Why Don't We Pray About It?
By Elisa Morgan
I awake in the night and worry. Driving on errands, my mind darts between the obstacles in my day, searching for a smoother path. Knee-deep in a conversation, I reach for a handhold out from what seems like a ditch of disconnection.
Why don't I pray? About what's in my heart and on my plate.
Author Paul Miller commiserates, "Our inability to pray comes from the Fall. Evil has marred the image. We want to talk to God but can't. The friction of our desire to pray, combined with our badly damaged prayer antennae, leads to constant frustration. It's as if we've had a stroke." (1)
Oh so true! There are moments I experience a kind of spiritual aphasia before God. I send commands to my being to express my desires to God and my yieldedness to his will but then my mouth won't move. I form some words, slingshot them toward God but before I've even finished my release, I've forgotten my prayer posture and my mind slips toward something else. James writes of the trouble such a condition can bring, "You do not have because you do not ask" (James 4:2).
Sometimes I'm a doubter, "like a wave of the sea, blown and tossed by the wind" (James 1:6) James goes on to say that such a person "should not expect to receive anything from the Lord" (verse 7).
In other moments I conclude that I'm too selfish to experience God's response to my prayers as James, again, warns, "When you ask, you do not receive because you ask with wrong motives, that you may spend what you get on your pleasures" (James 4:3).
At the center of all my struggles, I'm not sure my babbling before God actually counts as praying.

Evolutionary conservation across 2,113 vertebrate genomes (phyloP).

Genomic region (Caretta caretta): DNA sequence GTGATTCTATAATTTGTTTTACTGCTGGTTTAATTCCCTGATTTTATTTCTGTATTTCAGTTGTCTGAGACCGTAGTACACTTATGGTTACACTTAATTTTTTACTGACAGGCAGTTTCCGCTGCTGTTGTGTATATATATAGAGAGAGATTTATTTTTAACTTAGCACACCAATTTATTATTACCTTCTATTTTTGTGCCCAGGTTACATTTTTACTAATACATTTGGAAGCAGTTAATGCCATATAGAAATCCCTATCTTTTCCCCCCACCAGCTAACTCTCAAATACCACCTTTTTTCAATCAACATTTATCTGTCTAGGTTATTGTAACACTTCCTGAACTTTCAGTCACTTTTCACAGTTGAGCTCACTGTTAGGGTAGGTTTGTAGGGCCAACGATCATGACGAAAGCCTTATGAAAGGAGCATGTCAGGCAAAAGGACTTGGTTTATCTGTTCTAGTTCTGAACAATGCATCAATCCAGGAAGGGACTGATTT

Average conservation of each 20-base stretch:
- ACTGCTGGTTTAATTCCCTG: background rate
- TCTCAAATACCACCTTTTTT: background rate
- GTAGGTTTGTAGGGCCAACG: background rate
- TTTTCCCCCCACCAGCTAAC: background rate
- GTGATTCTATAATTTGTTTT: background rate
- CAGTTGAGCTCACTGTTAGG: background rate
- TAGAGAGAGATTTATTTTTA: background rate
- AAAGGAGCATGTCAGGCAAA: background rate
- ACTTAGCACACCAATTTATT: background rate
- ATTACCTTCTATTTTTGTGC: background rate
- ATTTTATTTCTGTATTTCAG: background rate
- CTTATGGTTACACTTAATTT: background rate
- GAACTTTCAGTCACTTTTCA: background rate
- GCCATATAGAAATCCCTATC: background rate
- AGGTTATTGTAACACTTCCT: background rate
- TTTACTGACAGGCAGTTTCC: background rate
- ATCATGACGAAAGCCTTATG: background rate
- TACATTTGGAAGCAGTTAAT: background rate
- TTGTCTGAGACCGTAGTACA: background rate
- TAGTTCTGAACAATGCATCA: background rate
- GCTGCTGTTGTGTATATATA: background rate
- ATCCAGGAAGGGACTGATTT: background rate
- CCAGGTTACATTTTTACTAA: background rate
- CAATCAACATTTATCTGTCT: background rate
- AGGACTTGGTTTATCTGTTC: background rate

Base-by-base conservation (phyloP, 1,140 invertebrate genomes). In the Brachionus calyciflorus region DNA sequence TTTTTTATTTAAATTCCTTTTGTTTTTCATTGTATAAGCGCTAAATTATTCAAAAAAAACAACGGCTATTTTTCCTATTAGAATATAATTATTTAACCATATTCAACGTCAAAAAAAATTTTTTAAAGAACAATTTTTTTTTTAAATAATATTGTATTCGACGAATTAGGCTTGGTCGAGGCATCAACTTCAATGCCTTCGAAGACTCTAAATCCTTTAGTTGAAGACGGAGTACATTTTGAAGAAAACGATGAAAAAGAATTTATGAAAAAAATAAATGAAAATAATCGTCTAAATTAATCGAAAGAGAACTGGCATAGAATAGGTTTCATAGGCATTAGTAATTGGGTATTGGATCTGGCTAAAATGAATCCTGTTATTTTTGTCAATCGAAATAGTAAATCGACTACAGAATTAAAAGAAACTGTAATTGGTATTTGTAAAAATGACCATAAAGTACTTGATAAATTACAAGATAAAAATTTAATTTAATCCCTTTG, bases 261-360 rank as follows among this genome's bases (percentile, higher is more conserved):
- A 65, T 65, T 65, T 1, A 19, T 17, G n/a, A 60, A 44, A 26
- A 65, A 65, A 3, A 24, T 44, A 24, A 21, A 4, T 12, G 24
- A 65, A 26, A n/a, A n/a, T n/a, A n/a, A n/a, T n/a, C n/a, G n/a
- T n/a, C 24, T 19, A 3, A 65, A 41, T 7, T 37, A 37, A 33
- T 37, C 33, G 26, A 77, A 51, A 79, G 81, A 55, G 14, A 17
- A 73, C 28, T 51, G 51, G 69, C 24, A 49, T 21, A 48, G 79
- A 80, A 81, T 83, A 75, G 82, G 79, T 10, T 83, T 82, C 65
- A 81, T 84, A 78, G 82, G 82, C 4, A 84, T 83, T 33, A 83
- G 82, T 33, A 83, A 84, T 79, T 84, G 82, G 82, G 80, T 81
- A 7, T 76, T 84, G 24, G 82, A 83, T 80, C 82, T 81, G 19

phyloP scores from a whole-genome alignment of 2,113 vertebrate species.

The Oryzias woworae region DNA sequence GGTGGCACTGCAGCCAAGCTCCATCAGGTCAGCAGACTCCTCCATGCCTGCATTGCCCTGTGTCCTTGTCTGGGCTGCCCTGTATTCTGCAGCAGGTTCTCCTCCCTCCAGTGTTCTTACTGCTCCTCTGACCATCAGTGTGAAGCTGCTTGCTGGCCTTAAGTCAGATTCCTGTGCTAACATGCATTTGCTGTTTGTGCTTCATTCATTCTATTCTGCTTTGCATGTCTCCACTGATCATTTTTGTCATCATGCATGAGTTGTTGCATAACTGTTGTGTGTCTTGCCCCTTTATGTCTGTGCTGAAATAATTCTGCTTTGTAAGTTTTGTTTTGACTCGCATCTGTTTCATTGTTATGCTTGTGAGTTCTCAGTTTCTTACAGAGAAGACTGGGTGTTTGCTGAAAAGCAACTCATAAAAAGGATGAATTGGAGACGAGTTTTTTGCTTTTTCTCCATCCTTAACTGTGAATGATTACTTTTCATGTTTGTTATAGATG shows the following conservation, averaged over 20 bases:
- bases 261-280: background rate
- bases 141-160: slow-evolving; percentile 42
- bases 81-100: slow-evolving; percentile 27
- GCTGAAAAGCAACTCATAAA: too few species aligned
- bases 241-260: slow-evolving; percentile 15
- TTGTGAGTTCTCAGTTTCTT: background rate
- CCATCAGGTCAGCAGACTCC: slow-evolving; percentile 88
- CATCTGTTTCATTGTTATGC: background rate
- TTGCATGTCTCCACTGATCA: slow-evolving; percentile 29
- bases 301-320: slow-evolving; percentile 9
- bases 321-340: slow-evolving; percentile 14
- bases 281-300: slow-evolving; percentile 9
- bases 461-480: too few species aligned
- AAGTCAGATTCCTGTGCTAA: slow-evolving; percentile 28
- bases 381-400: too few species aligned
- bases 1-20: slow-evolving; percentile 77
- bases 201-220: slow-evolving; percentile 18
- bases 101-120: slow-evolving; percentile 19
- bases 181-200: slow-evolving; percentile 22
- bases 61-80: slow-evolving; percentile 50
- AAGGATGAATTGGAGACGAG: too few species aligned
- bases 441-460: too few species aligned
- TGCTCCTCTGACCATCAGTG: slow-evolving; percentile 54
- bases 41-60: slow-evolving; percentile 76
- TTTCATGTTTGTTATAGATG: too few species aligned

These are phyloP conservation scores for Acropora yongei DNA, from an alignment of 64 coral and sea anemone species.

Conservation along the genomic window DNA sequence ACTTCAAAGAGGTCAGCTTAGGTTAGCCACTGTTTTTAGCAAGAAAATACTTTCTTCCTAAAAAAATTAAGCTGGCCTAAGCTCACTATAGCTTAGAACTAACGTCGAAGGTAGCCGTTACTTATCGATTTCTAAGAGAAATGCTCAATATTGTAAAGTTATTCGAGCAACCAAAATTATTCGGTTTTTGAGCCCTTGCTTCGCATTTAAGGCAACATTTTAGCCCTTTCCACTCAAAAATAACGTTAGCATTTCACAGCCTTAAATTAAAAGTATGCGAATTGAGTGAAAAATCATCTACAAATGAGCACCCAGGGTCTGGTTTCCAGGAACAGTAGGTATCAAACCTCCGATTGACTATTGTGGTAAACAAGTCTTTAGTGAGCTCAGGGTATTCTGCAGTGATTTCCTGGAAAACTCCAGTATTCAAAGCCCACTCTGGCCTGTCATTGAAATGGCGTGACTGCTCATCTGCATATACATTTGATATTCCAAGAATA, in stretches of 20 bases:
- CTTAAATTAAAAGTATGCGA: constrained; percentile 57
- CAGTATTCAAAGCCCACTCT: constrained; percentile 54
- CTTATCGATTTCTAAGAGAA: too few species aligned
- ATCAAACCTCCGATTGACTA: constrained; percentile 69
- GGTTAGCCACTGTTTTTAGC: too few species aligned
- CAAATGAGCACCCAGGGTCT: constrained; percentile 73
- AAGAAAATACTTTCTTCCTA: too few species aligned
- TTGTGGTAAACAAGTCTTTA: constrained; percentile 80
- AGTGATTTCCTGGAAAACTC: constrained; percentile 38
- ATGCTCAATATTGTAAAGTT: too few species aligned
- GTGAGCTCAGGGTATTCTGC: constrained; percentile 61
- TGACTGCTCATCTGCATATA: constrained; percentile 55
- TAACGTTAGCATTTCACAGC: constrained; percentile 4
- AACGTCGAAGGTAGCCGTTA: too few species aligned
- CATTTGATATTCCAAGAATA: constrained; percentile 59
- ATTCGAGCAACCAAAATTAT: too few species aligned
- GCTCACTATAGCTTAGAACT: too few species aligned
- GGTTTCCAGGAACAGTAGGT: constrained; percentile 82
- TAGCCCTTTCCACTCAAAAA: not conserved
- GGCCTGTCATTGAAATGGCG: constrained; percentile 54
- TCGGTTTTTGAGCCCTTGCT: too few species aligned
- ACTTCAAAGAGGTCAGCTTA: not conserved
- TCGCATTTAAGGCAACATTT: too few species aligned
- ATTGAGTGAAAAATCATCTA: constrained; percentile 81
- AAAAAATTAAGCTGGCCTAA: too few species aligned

Okay, settle down, Elisa. The psalms are filled with examples of David and other pilgrims crying out to God in everyday emotion. Perhaps prayer doesn't have to begin with an "Our Father" and end with an "Amen" to be prayer. Theologian Richard Foster offers such hope as he writes, "Countless people, you see, pray far more than they know. Often they have such a 'stained-glass' image of prayer that they fail to recognize what they are experiencing as prayer and so condemn themselves for not praying." (2)
Whew. Whether bent-kneed and patterned or simply stream of conscious rumbling, my prayers are just that: prayers.
I'm pretty sure you relate here. Why don't we pray more about more things that really matter to us? Why don't we take advantage of the heart relationship of prayer that God provides for us? Like me, have you been making prayer harder than it has to be? Harder than God means it to be?
For Jesus, prayer was an unending, uninterrupted conversation with the rest of himself. And for us, prayer can be the same: conversation with the God who formed us in our mother's wombs, who knows the number of hairs on our heads, who hears a word before it is formed on our tongues and who longs to give us what we need before we even ask.
Why would we do anything but pray about it?
Before a word is on my tongue, you Lord, know it completely. Psalm 139:4
Elisa Morgan is an author and speaker and the cohost of Discover the Word and contributor to Our Daily Bread. Her latest book, The Prayer Coin: Daring to Pray with Honest Abandon, releases in July. Her other books include The Beauty of Broken, Hello, Beauty Full, and She Did What She Could. Connect with Elisa @elisa_morgan on Twitter, on Facebook and elisamorganauthor on Instagram.
1 Paul Miller, "The Hardest Place in the World to Pray," April 11, 2017,
2 Richard Foster, Prayer: Finding the Heart's True Home (New York: HarperCollins, 2003), xi-xii.